the deserialized state before the object is used.



As types evolve, you often add new member variables to support new features. This new state causes

a problem when deserializing old objects because the new member variables are not part of the

serialized object. The.NET Framework supports the attribute System.Runtime.Serialization.

OptionalFieldAttribute. When you create a new version of a type and add data members, annotate

them with OptionalFieldAttribute, and the deserialization process will not fail if they are not present.

You can then use a method annotated with OnDeserializedAttribute (see Table 13-1) to configure the

new member variables appropriately.

For the majority of custom types, the mechanisms described will be sufficient to meet your

serialization needs. If you require more control over the serialization process, you can implement the

interface ISerializable. The formatter classes use different logic when serializing and deserializing

instances of types that implement ISerializable. To implement ISerializable correctly, you must do

the following:





Declare that your type implements ISerializable







Apply the attribute SerializableAttribute to your type declaration as just

described. Do not use NonSerializedAttribute, because it will have no effect.







Implement the ISerializable.GetObjectData method (used during serialization),

which takes the argument types System.Runtime.Serialization.

SerializationInfo and System.Runtime.Serialization.StreamingContext.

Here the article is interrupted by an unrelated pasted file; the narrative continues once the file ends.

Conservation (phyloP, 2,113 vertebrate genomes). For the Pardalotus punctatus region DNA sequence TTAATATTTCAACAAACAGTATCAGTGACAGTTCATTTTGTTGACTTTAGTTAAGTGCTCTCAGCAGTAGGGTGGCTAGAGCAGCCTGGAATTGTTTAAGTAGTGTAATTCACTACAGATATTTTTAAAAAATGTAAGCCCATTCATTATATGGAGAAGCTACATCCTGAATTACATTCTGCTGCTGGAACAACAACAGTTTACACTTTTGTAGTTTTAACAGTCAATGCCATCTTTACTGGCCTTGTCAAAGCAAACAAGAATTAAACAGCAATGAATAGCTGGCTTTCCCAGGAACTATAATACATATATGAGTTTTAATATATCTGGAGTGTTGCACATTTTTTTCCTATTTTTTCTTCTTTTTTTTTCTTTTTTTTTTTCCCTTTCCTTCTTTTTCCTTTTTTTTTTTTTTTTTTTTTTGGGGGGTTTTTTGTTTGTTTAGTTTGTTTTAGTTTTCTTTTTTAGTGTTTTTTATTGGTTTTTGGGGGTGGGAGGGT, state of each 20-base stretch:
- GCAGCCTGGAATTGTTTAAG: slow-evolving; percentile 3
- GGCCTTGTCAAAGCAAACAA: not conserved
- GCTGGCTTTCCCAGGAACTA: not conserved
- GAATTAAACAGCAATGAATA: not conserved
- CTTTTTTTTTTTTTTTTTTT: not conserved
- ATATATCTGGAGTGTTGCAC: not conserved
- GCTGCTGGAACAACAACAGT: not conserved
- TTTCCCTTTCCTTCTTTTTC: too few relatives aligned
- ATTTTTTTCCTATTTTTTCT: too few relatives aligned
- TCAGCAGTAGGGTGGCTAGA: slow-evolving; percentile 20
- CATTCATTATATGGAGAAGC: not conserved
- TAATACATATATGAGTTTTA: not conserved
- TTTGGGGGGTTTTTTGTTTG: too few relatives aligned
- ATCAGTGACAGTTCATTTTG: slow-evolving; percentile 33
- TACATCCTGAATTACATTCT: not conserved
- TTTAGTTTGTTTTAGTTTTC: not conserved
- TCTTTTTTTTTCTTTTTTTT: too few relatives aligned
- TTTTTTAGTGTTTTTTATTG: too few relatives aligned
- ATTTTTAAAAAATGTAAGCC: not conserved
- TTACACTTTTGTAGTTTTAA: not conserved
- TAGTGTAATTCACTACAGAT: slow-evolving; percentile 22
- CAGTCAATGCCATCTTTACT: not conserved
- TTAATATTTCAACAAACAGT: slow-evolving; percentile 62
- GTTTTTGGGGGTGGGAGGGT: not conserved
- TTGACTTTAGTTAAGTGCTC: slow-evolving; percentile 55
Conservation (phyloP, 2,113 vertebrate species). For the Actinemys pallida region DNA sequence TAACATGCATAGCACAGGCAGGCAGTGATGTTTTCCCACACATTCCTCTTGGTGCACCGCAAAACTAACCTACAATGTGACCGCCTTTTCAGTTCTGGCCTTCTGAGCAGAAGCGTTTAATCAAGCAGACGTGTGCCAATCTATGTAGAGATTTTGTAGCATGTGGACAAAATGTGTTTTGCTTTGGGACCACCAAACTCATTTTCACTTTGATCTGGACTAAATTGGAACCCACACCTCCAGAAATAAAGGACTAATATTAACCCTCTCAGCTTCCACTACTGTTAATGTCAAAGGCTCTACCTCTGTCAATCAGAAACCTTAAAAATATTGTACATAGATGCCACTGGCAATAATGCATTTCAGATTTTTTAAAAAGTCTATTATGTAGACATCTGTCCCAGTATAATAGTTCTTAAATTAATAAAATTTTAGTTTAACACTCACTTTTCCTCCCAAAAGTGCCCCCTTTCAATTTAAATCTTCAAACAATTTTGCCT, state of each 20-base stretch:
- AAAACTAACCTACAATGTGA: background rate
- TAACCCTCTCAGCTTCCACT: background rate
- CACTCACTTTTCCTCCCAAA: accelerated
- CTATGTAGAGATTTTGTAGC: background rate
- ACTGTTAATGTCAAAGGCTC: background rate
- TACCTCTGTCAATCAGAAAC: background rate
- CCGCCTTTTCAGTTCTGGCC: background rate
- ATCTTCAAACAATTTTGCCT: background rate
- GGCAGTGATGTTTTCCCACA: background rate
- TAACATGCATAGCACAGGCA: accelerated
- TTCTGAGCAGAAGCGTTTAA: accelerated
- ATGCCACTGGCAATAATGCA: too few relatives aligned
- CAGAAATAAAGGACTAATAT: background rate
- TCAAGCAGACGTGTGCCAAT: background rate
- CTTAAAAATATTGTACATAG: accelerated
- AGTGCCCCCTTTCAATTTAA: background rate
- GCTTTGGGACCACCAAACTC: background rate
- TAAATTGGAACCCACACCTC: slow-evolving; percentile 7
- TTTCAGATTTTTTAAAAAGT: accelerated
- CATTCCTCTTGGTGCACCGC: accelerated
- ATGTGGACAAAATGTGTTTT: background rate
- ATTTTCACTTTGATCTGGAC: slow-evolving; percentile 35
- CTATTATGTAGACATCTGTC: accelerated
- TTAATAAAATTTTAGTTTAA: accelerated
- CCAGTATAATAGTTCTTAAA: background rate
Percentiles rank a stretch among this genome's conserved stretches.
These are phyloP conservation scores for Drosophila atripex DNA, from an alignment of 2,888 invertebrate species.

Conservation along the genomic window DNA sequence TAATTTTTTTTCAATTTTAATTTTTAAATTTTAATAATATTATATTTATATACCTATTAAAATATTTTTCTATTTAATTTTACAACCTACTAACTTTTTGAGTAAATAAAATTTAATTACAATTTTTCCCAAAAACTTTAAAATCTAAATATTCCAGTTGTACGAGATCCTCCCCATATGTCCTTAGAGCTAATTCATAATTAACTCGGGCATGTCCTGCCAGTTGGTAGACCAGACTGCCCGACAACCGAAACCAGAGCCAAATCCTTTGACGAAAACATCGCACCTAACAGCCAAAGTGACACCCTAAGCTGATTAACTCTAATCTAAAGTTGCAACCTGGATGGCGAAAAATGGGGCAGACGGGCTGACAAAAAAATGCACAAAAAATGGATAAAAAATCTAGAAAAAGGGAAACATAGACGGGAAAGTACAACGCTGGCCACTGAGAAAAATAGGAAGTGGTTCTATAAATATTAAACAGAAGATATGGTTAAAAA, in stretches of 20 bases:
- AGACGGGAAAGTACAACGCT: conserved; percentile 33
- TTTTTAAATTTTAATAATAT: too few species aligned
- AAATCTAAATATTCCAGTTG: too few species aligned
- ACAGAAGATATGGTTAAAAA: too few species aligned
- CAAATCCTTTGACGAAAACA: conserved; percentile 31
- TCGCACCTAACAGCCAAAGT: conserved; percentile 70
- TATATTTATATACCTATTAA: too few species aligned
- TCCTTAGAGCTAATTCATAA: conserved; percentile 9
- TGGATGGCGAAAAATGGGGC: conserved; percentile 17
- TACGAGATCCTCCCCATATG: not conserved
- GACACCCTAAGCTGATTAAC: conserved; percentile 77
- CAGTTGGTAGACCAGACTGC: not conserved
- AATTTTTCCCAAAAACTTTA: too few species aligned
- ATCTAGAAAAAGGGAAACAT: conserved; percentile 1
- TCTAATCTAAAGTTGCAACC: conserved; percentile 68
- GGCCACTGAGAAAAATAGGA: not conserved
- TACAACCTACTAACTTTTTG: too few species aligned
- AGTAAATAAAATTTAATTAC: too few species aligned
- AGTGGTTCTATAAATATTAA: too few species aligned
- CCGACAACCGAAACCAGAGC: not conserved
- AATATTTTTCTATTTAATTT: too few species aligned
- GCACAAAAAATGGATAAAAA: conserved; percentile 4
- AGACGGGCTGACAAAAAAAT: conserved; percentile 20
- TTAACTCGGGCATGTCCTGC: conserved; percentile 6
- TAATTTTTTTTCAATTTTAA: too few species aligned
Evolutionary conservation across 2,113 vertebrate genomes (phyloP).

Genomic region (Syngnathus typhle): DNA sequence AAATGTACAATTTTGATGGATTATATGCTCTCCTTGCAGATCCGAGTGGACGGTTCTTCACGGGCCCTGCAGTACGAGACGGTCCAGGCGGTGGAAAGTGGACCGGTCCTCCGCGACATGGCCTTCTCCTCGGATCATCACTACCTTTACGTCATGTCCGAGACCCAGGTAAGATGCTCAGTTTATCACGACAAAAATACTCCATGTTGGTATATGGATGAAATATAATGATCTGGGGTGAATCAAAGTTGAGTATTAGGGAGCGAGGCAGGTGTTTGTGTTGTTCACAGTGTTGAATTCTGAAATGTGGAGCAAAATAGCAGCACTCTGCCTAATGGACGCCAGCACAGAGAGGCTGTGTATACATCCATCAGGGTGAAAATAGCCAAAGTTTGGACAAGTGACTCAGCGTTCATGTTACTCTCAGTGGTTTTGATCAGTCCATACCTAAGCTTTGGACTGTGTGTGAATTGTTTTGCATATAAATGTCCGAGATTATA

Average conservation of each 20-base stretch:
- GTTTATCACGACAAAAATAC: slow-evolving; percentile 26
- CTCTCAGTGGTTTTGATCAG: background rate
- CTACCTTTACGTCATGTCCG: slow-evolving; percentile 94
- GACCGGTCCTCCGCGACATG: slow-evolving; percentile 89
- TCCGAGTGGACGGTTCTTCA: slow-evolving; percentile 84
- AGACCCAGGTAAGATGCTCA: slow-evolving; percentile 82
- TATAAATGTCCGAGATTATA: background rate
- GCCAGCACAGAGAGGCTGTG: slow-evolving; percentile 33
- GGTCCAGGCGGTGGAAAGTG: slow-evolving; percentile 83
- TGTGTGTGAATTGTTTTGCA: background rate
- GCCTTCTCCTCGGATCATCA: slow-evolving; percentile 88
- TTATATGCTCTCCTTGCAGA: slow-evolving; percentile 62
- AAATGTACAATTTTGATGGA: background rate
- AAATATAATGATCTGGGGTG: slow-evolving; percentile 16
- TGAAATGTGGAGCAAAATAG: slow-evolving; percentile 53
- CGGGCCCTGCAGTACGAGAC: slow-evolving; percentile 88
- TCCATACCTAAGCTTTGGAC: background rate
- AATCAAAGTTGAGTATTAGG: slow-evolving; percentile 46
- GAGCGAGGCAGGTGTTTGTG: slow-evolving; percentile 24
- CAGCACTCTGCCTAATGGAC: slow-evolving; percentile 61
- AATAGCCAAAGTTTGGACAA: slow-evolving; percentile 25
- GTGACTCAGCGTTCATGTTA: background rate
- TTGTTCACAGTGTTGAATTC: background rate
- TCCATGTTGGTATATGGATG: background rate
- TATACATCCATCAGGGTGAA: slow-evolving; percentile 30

Implement a nonpublic constructor (used during deserialization) that accepts the

same arguments as the GetObjectData method. Remember that if you plan to

derive classes from your serializable class, you should make the constructor

protected.



During serialization, the formatter calls the GetObjectData method and passes it SerializationInfo

and StreamingContext references as arguments. Your type must populate the SerializationInfo object

with the data you want to serialize.

If you are creating a serializable class from a base class that also implements ISerializable, your

type’s GetObjectData method and deserialization constructor must call the equivalent method and

constructor in the parent class.

The SerializationInfo class acts as a list of field/value pairs and provides the AddValue method to

let you store a field with its value. In each call to AddValue, you must specify a name for the field/value

pair; you use this name during deserialization to retrieve the value of each field. The AddValue method

has 16 overloads that allow you to add values of different data types to the SerializationInfo object.

The StreamingContext object, as described earlier, provides information about the purpose and

destination of the serialized data, allowing you to choose which data to serialize.

When a formatter deserializes an instance of your type, it calls the deserialization constructor, again

passing a SerializationInfo and a StreamingContext reference as arguments. Your type must extract the

serialized data from the SerializationInfo object using one of the SerializationInfo.Get* methods; for